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This week we’re finishing up a fairly large home renovation and believe me when I say I’ll be so relieved when it’s over. Having major work done can be stressful enough, but throw three cooped up kids into the mix and I’m really testing the limits of my patience. Here are some tips to survive the renovation process with kids at home.

1. Stay Away From Home As Much As Possible – If I could have afforded to take the kids away on a mini-vacation and return when our home was all finished, I totally would have. It’s not just keeping the kids out of areas of the home that are being worked on that’s hard, it’s keeping them happy in the now limited space they’re allowed to be in. We put in hardwood flooring on our whole main level which includes the kitchen, dining and living space which is a large open concept floor plan.

When we remodeled our basement into our master bedroom a few years ago, it was MUCH easier on the family because we hardly ever used our basement anyway. With the majority of our living space restricted this time around, it’s been a lot harder. For the most part we’ve hunkered down in our master bedroom with all the kids until bedtime when we take them up to their rooms.

The thing that’s saved my sanity and theirs the most was getting out of the house. I was so grateful the older kids had school most of the week except for Friday. Thankfully, my neighbor was home on Friday and we spent the day hanging out there.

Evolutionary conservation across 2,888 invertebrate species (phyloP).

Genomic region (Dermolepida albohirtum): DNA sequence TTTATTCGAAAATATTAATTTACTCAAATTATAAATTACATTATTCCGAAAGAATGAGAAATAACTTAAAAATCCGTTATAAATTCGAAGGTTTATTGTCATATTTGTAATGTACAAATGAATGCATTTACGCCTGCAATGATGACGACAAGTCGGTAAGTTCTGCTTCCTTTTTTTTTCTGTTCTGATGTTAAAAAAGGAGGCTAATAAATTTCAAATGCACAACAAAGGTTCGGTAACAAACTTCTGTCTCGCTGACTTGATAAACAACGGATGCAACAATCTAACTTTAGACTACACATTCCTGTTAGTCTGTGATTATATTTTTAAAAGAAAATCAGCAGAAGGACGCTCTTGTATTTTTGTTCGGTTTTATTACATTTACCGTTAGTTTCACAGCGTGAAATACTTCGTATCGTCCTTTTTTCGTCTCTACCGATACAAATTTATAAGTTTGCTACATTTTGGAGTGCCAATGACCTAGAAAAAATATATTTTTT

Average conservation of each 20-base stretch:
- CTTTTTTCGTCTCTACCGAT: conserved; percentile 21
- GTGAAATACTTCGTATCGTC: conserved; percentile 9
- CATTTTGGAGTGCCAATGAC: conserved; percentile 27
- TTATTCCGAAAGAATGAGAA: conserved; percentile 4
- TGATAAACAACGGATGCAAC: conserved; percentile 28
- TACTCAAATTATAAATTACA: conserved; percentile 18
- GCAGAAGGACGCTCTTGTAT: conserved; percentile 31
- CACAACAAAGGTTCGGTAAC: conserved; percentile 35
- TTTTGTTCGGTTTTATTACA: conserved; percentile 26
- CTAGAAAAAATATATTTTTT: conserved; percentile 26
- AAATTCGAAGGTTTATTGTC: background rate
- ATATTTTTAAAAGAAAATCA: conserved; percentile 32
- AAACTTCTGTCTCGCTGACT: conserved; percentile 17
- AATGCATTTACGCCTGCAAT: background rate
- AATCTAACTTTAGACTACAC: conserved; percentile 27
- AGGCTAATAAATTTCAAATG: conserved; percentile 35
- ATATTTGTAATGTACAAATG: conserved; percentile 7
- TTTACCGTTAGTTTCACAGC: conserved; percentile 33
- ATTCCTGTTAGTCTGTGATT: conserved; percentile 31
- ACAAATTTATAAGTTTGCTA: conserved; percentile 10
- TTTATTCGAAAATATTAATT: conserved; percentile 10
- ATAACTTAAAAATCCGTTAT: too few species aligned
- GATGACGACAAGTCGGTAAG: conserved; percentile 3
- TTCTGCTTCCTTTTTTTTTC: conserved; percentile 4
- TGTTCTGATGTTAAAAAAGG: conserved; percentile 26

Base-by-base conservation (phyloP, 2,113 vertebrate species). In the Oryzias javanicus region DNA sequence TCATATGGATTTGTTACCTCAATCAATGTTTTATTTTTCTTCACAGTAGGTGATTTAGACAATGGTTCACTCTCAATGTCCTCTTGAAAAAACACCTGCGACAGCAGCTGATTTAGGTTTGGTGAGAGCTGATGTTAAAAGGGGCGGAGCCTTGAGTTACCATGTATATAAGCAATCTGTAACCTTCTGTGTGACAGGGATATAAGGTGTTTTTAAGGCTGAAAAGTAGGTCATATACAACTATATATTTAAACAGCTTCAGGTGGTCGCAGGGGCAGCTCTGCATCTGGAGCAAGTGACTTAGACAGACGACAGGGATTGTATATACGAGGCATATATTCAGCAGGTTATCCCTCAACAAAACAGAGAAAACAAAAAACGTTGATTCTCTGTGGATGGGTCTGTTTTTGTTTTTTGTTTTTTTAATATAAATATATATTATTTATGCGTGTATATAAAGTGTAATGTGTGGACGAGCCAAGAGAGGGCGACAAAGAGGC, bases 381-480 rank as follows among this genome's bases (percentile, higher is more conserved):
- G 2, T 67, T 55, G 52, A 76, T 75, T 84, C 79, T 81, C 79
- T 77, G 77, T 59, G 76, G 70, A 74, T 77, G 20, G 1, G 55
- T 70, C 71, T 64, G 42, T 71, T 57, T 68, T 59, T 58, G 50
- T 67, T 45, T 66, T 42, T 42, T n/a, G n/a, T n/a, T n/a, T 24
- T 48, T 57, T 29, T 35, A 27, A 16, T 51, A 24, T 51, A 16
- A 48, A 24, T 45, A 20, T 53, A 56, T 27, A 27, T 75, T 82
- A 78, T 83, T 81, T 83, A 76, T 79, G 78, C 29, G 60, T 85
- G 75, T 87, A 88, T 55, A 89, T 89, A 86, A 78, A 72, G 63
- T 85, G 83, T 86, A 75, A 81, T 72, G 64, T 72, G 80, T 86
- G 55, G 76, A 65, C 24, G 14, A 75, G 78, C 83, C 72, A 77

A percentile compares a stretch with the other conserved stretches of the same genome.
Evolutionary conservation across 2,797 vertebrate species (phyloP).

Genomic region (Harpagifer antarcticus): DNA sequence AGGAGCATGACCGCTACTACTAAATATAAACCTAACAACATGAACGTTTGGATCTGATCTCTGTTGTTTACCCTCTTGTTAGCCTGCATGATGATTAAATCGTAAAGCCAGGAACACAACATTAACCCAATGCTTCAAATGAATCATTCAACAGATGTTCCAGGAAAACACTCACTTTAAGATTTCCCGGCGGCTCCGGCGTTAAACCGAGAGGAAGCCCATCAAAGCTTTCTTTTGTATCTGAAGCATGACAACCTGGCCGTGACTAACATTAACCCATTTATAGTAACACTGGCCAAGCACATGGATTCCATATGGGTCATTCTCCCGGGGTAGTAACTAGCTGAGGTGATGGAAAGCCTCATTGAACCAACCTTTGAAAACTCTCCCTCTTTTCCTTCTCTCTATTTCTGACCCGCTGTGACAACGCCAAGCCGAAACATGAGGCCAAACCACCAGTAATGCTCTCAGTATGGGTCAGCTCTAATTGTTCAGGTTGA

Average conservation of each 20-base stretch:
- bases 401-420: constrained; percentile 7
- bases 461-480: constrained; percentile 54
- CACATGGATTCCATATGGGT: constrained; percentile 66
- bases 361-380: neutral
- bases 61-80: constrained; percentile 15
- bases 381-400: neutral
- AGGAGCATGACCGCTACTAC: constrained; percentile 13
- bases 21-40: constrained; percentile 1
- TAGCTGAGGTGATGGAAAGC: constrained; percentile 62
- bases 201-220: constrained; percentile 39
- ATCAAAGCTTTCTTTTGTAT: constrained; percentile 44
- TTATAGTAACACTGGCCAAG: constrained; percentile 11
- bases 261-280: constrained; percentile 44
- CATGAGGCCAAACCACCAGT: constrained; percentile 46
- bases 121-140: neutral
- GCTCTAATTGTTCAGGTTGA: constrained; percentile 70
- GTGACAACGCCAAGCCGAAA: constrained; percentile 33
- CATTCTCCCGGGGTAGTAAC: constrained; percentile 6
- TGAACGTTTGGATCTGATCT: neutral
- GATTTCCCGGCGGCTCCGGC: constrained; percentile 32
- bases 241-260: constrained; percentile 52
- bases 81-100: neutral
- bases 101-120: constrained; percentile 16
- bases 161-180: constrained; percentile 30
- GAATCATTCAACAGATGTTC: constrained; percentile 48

My advice for making the process as stress-free as possible is to get out of the house as much as you can. If you have the money, go on a little vacation, maybe stay with some friends or family or just take some short local trips to places you’ve been meaning to check out.

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Our carpeted stairs got a makeover.

2. Keep Favorite Toys Accessible – The world would end if I didn’t have access to my two-year-old’s favorite doll Lisa. She literally MUST go everywhere with my child. Whatever your children’s must-have toys are, keep them accessible for them and you’ll both be a lot happier. My bedroom which had been a toy-free haven, has been covered in kids’ toys this week, but it’s a sanity saving must during a home renovation.

3. Back To Baby Gates – If you can’t keep your kids out of the house for the entire renovation, safety is a big concern. Even though we had stopped using baby gates a while ago, we borrowed a gate from a neighbor to put at the top of the stairs. This way the kids wouldn’t just come down on their own into the heart of the construction zone.

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Living room before.

 

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Living room after.